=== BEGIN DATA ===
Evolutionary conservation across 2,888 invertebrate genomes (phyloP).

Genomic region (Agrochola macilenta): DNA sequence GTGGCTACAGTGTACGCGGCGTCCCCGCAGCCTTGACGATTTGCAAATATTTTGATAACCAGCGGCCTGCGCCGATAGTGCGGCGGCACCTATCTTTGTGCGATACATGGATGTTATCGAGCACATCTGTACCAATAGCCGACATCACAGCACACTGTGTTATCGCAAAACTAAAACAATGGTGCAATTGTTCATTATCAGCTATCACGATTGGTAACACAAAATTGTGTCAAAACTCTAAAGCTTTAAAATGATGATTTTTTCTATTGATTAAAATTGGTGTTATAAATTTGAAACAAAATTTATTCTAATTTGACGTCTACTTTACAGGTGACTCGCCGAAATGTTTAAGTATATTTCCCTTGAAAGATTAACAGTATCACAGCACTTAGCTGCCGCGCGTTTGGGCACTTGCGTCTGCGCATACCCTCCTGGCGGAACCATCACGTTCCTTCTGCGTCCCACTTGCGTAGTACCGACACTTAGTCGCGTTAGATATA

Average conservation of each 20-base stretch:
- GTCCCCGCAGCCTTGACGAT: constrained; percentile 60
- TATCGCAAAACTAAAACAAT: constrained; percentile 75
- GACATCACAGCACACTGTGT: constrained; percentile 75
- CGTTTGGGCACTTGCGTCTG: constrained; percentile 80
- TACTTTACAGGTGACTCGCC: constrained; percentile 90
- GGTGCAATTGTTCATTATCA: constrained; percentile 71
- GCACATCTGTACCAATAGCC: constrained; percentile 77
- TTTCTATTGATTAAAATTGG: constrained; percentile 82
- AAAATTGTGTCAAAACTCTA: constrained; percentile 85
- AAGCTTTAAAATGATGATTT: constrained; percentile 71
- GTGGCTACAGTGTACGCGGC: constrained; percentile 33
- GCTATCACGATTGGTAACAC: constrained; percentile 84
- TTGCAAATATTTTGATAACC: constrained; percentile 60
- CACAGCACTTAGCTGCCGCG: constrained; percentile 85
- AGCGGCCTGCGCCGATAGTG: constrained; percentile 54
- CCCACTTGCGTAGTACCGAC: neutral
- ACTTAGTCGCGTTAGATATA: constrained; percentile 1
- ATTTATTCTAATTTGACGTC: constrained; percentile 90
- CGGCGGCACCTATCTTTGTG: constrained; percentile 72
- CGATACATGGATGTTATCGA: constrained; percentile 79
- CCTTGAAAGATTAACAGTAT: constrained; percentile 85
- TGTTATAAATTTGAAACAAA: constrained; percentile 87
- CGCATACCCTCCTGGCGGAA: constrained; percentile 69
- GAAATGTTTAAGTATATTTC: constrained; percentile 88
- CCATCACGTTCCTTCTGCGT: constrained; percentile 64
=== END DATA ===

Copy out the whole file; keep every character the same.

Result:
Evolutionary conservation across 2,888 invertebrate genomes (phyloP).

Genomic region (Agrochola macilenta): DNA sequence GTGGCTACAGTGTACGCGGCGTCCCCGCAGCCTTGACGATTTGCAAATATTTTGATAACCAGCGGCCTGCGCCGATAGTGCGGCGGCACCTATCTTTGTGCGATACATGGATGTTATCGAGCACATCTGTACCAATAGCCGACATCACAGCACACTGTGTTATCGCAAAACTAAAACAATGGTGCAATTGTTCATTATCAGCTATCACGATTGGTAACACAAAATTGTGTCAAAACTCTAAAGCTTTAAAATGATGATTTTTTCTATTGATTAAAATTGGTGTTATAAATTTGAAACAAAATTTATTCTAATTTGACGTCTACTTTACAGGTGACTCGCCGAAATGTTTAAGTATATTTCCCTTGAAAGATTAACAGTATCACAGCACTTAGCTGCCGCGCGTTTGGGCACTTGCGTCTGCGCATACCCTCCTGGCGGAACCATCACGTTCCTTCTGCGTCCCACTTGCGTAGTACCGACACTTAGTCGCGTTAGATATA

Average conservation of each 20-base stretch:
- GTCCCCGCAGCCTTGACGAT: constrained; percentile 60
- TATCGCAAAACTAAAACAAT: constrained; percentile 75
- GACATCACAGCACACTGTGT: constrained; percentile 75
- CGTTTGGGCACTTGCGTCTG: constrained; percentile 80
- TACTTTACAGGTGACTCGCC: constrained; percentile 90
- GGTGCAATTGTTCATTATCA: constrained; percentile 71
- GCACATCTGTACCAATAGCC: constrained; percentile 77
- TTTCTATTGATTAAAATTGG: constrained; percentile 82
- AAAATTGTGTCAAAACTCTA: constrained; percentile 85
- AAGCTTTAAAATGATGATTT: constrained; percentile 71
- GTGGCTACAGTGTACGCGGC: constrained; percentile 33
- GCTATCACGATTGGTAACAC: constrained; percentile 84
- TTGCAAATATTTTGATAACC: constrained; percentile 60
- CACAGCACTTAGCTGCCGCG: constrained; percentile 85
- AGCGGCCTGCGCCGATAGTG: constrained; percentile 54
- CCCACTTGCGTAGTACCGAC: neutral
- ACTTAGTCGCGTTAGATATA: constrained; percentile 1
- ATTTATTCTAATTTGACGTC: constrained; percentile 90
- CGGCGGCACCTATCTTTGTG: constrained; percentile 72
- CGATACATGGATGTTATCGA: constrained; percentile 79
- CCTTGAAAGATTAACAGTAT: constrained; percentile 85
- TGTTATAAATTTGAAACAAA: constrained; percentile 87
- CGCATACCCTCCTGGCGGAA: constrained; percentile 69
- GAAATGTTTAAGTATATTTC: constrained; percentile 88
- CCATCACGTTCCTTCTGCGT: constrained; percentile 64